International agreements on cooperation in remote sensing and earth observation by Caroline S Wagner( Book )

4 editions published in 1998 in English and held by 170 WorldCat member libraries worldwide

As of the end of 1997, the United States had cooperative agreements with 76 countries and six multinational organizations covering the operations of 32 active satellites, most often covering the collection of weather data. These agreements are entered into by a number of agencies, with five agencies accounting for 90 percent of the agreements identified for this project: the National Oceanic and Atmospheric Administration, the U.S. Air Force, the Defense Mapping Agency, the U.S. Geological Survey, the National Aeronautics and Space Administration, and the U.S. Forest Service. This report catalogs the agreements and assesses the extent of interagency coordination that take place when agreements are negotiated and signed. Three possible policy actions emerged: rationalizing the terms of and descriptions for international agreements across agencies; creating a central clearinghouse for information on agreements, perhaps using the World Wide Web; and streamlining the available formal coordination process to increase the frequency of its use
The machine that could : PNGV, a government-industry partnership by Robert Chapman( Book )

2 editions published in 1998 in English and held by 168 WorldCat member libraries worldwide

In 1993, amid concerns that the U.S. auto industry was losing ground to Japanese competitors, the federal government and the Big Three U.S. automakers (Ford, Chrysler, and General Motors) entered into a unique alliance: the Partnership for a New Generation of Vehicles (PNGV). The PNGV, which also involves universities, suppliers, and other participants, arose from the belief that providing industry with access to technologies generated by federally supported research would allow automakers to develop a high-efficiency, environmentally friendly car--attaining up to 80 miles per gallon--that would still match or surpass today's vehicles in performance, cost, and safety. In its launch phase, the PNGV faced considerable skepticism, as well as stiff political and organizational challenges. This report tells the story of the program's beginnings, how it has dealt with these challenges, and its progress to date, which, as of 1998, remains ahead of schedule. It also details lessons that may be useful to managers of similar partnerships in the future. The author was the government's first technical manager of the PNGV. His account was developed from notes, recollections, and interviews with former colleagues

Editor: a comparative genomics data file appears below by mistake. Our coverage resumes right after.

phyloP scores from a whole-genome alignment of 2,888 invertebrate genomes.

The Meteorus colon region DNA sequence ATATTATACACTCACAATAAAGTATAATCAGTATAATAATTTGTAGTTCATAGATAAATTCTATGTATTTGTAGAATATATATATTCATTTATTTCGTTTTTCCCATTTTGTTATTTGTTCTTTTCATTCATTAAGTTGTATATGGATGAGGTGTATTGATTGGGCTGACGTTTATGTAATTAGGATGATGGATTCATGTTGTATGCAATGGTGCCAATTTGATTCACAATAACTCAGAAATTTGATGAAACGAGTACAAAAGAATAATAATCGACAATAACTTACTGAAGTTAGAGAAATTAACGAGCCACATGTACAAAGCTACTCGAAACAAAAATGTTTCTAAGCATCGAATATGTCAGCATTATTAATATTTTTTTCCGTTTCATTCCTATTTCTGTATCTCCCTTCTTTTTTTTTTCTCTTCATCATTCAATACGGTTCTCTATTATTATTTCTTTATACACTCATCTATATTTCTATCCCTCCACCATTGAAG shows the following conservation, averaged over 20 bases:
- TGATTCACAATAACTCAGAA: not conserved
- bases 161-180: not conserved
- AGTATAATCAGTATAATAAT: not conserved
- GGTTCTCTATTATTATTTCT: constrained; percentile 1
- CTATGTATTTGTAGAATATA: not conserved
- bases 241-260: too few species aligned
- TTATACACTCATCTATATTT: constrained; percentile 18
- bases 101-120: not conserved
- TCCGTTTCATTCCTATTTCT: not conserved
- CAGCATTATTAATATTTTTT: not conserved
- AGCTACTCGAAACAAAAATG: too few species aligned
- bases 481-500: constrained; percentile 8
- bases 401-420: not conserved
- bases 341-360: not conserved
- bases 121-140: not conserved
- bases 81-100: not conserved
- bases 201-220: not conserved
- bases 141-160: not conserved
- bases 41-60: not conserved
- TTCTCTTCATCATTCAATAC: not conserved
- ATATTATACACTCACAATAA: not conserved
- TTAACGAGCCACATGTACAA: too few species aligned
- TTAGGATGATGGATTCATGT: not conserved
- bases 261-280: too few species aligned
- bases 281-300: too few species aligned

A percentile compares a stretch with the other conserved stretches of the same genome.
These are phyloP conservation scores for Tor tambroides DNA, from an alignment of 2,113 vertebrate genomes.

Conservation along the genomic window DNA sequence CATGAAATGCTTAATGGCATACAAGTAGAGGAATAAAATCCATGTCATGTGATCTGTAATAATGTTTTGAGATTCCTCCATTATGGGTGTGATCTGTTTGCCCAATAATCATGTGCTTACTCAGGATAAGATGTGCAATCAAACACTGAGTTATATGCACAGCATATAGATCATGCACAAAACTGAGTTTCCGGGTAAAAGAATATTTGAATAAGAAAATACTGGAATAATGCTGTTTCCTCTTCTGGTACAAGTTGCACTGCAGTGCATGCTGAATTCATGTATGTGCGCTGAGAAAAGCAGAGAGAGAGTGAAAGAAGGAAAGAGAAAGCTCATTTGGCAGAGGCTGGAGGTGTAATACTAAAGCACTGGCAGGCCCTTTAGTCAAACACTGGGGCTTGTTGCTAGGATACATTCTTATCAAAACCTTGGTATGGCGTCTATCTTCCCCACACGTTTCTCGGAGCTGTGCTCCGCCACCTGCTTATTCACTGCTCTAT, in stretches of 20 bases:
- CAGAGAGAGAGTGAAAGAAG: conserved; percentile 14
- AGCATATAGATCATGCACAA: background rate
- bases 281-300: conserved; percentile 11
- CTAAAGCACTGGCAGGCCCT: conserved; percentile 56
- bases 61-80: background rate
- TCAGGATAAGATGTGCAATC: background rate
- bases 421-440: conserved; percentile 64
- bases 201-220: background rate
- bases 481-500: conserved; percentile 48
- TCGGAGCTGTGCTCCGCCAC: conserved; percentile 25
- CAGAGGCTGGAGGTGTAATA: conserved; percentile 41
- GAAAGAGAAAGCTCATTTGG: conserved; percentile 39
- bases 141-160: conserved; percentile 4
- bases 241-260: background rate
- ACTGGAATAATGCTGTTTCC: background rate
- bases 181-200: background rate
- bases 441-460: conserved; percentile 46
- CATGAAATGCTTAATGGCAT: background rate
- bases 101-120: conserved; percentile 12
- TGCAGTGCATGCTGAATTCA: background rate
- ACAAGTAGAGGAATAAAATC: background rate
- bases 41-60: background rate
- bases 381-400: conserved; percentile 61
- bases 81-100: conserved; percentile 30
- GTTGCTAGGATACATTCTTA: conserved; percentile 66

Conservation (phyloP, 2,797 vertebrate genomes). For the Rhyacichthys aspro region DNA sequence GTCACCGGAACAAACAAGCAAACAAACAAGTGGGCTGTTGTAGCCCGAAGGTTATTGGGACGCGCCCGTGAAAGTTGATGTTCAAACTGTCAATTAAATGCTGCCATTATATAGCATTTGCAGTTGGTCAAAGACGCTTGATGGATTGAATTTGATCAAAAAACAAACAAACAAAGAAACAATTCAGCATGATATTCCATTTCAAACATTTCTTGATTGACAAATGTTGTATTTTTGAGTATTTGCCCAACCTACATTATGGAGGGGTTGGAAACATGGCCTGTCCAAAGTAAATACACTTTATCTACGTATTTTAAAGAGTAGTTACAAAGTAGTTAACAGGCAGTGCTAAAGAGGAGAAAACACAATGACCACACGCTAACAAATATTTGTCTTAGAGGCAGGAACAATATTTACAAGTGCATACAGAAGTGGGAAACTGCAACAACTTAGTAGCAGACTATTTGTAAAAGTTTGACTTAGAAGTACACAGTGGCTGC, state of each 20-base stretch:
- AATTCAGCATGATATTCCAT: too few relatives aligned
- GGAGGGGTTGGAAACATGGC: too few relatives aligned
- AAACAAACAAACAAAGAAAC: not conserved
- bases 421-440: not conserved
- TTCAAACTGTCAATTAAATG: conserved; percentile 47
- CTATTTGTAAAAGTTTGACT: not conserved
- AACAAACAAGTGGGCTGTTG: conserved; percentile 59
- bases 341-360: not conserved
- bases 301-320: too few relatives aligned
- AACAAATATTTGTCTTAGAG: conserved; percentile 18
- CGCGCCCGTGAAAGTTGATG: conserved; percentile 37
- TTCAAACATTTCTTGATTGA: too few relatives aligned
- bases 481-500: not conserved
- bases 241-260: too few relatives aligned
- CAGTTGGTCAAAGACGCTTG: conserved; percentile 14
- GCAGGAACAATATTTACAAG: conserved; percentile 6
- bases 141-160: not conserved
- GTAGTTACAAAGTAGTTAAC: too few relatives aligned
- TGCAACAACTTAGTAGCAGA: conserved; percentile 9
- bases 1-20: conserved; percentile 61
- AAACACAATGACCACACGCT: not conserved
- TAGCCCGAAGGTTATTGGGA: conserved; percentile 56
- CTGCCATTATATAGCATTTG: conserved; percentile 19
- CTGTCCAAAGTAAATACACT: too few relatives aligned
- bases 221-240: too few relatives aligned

Evaluating challenge grants for technology in education : a sourcebook by Susan J Bodilly( Book )

2 editions published in 1997 in English and held by 160 WorldCat member libraries worldwide

To promote the use of technology in education, the U.S. Department of Education (ED) awards Challenge Grants (i.e., matching grants) to local communities. One condition is the development and implementation of a project evaluation plan to measure the project's success. At ED's request, RAND prepared this sourcebook to help project managers and evaluators design an evaluation that would (1) delineate and communicate expectations and key milestones; (2) provide regular feedback to project leaders and other participants; (3) document project outcomes and lessons learned; and (4) provide an account to funders and stakeholders. RAND proposes that documentation of projects take the form of a Progress Portfolio. This report describes the form and purposes of such a portfolio, furnishes sample worksheets, and gives a detailed hypothetical example. The methods and issues discussed in this report should be of interest to anyone responsible for the successful completion or evaluation of a large-scale developmental project embedded in a reform-type effort
Monitoring for fine particulate matter by Elisa Eiseman( Book )

3 editions published in 1998 in English and held by 158 WorldCat member libraries worldwide

Particulate matter (PM)--dust, dirt, smoke, soot, and liquid droplets--comes from a variety of sources and is a mixture of many pollutants made up of several different chemical species. Recent evidence about health effects and the fundamental physical and chemical differences between fine and coarse PM prompted the EPA to set new standards. Monitoring to determine whether an area has met these standards requires a comprehensive approach that combines analytical techniques to assess mass and chemical composition with an integrated network of ambient and source PM monitors. However, chemical analysis of PM is costly and difficult, and existing technologies are not capable of continuous sampling and monitoring for chemical composition. Therefore, the next generation of PM monitors should be multifunctional instruments capable of continuous, real-time monitoring of both PM mass and chemical composition. In addition, they will need to address several barriers to their use, including cost, complicated calibration and verification systems, and cumbersome installation and maintenance procedures